The ability to detect, capture, and analyze motion with microelectromechanical systems (MEMS) has become a commonplace feature on consumer and mobile devices. Where technological advances have provided high-precision motion capture, applications have extended into industrial fields. Many potential medical diagnostic and instrumentation applications can benefit from merging the precision of industrial devices with the mobility and economies of consumer devices.
In some cases, the complexity of medical motion capture rivals that of high-end military systems. For instance, precision navigation, typically associated with applications developed for land, air, and sea vehicles, is increasingly being used in medical applications ranging from surgical instrumentation to robotics. Also, while the design requirements of a surgical navigation system share broad similarities with traditional vehicle navigation, there are distinct new challenges posed by the environment and the level of required performance.
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This article first introduces some of the fundamentals of MEMS motion sensing, including key understandings needed for component selection. It also looks at the unique challenges of medical navigation applications, and explores possible solutions ranging from various sensor mechanisms, to necessary sensor processing, to the unique system characteristics and data processing required to provide optimal solutions. Critical sensor specifications will be reviewed and explained for their individual contributions and, more importantly, the potential error and drift mechanisms will be discussed to aid in sensor selection. Opportunities and approaches for sensor enhancement through integration, sensor fusion, and sensor processing (such as Kalman filtering) will be highlighted as well.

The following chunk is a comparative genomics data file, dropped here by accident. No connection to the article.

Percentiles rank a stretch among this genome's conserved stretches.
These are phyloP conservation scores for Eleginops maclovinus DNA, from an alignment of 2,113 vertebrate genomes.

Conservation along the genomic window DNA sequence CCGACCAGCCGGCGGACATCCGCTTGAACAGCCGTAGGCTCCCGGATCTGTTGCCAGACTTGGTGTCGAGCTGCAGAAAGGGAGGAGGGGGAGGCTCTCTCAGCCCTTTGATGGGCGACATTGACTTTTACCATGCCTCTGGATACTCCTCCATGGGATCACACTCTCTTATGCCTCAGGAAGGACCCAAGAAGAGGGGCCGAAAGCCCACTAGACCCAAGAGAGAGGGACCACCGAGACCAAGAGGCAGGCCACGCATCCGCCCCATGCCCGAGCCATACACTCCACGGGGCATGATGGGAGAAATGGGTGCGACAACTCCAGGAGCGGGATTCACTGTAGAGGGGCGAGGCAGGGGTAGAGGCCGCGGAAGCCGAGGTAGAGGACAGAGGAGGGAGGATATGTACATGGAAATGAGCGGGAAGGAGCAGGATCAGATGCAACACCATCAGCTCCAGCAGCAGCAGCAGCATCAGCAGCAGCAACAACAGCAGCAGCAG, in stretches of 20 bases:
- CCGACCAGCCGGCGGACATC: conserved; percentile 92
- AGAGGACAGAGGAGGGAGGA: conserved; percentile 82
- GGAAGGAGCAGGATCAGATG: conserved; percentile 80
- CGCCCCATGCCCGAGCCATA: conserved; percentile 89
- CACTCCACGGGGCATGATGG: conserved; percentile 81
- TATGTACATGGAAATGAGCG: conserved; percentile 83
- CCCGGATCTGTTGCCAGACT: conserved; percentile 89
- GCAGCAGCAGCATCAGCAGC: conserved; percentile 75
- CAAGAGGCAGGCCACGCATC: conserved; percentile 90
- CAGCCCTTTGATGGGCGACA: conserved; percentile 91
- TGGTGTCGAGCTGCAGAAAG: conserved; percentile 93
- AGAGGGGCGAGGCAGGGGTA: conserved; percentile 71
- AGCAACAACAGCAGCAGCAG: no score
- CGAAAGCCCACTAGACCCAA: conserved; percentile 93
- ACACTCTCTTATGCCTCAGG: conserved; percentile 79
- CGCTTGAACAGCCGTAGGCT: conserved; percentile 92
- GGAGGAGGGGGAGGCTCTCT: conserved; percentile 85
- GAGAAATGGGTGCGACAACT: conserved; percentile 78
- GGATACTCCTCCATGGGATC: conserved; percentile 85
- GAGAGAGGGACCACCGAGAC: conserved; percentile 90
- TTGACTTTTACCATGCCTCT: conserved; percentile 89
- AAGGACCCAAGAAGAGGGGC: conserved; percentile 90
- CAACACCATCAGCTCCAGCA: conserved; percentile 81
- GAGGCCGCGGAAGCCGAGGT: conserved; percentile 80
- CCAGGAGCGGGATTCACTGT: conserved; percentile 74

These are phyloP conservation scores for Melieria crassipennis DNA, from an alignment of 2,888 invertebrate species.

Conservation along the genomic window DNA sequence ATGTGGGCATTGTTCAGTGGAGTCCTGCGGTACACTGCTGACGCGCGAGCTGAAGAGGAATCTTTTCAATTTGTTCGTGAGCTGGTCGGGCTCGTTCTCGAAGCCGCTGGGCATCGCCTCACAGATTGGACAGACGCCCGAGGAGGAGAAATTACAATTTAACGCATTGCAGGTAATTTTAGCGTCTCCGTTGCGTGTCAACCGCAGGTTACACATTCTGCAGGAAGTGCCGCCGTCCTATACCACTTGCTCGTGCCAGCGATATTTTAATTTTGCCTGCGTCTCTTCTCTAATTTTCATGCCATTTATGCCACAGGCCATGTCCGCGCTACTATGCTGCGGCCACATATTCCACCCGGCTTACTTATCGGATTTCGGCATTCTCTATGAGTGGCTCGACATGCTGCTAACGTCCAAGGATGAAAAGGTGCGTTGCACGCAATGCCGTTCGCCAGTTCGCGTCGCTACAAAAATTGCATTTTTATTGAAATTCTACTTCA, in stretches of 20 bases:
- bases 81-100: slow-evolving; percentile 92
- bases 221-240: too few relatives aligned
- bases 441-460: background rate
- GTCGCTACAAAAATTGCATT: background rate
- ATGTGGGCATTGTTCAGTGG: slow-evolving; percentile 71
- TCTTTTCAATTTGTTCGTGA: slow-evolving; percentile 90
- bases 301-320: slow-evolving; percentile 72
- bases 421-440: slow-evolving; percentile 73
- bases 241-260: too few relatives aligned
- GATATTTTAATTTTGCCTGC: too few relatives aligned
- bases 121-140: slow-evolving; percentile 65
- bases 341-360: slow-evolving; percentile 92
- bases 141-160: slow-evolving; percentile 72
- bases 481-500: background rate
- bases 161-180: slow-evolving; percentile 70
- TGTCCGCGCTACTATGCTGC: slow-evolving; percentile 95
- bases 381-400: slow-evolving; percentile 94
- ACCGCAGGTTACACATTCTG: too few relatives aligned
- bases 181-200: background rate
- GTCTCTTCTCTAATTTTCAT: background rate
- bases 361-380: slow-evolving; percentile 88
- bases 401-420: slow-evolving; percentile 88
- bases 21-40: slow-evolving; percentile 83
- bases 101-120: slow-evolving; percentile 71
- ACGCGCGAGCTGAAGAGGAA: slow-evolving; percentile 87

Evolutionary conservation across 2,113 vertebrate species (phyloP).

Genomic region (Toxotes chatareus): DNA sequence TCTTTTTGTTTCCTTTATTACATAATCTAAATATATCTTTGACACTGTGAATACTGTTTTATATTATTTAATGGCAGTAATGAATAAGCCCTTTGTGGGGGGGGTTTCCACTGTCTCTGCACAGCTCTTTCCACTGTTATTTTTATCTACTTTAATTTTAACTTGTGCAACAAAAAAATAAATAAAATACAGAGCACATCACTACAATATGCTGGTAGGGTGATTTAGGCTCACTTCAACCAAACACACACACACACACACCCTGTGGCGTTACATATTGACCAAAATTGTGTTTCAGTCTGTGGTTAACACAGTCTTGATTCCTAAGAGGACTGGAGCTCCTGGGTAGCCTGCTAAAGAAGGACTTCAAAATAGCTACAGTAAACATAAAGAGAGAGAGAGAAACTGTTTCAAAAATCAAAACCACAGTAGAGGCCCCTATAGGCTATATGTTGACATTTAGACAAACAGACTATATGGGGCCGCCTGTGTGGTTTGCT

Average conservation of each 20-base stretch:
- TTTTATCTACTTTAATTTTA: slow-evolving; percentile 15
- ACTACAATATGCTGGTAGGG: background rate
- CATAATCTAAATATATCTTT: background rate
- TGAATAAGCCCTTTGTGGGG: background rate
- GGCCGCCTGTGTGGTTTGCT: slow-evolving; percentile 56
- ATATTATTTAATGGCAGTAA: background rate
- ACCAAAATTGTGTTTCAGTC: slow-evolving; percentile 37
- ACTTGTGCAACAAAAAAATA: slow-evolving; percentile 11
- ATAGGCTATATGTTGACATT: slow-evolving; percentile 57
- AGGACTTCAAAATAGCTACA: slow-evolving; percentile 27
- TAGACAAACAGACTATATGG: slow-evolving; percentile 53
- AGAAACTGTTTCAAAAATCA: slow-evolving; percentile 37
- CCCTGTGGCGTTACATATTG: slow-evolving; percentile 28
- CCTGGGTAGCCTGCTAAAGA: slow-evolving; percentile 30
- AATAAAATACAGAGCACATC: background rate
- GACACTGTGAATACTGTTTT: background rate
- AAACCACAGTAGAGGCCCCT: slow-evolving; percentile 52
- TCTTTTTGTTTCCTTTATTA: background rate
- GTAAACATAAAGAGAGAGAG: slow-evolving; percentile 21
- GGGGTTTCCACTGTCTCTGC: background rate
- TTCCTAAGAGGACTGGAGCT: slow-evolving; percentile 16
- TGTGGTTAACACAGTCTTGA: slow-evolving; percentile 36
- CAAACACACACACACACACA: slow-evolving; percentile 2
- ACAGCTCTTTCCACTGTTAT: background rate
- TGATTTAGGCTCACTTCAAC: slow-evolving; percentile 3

Motion capture enables innovation and value in healthcare
Silicon-based accelerometer and gyroscope sensors known as MEMS (Figure 1) are commonly found today in a wide range of devices. These inertial sensors detect and measure motion, with minimal power and size, and are valuable to nearly any application where movement is involved, and even those where lack of motion is critical. Table I outlines some of the basic pertinent medical applications by motion type. Later, more advanced applications where combinations of motion, in complex scenarios that present additional challenges, will be discussed.
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Fig.1: MEMS silicon structures sense acceleration and rotation and convert this to an electrical signal with the help of signal processing.
Table I: Inertial sensors accurately capture varied and complex motion to drive widespread medical applicability.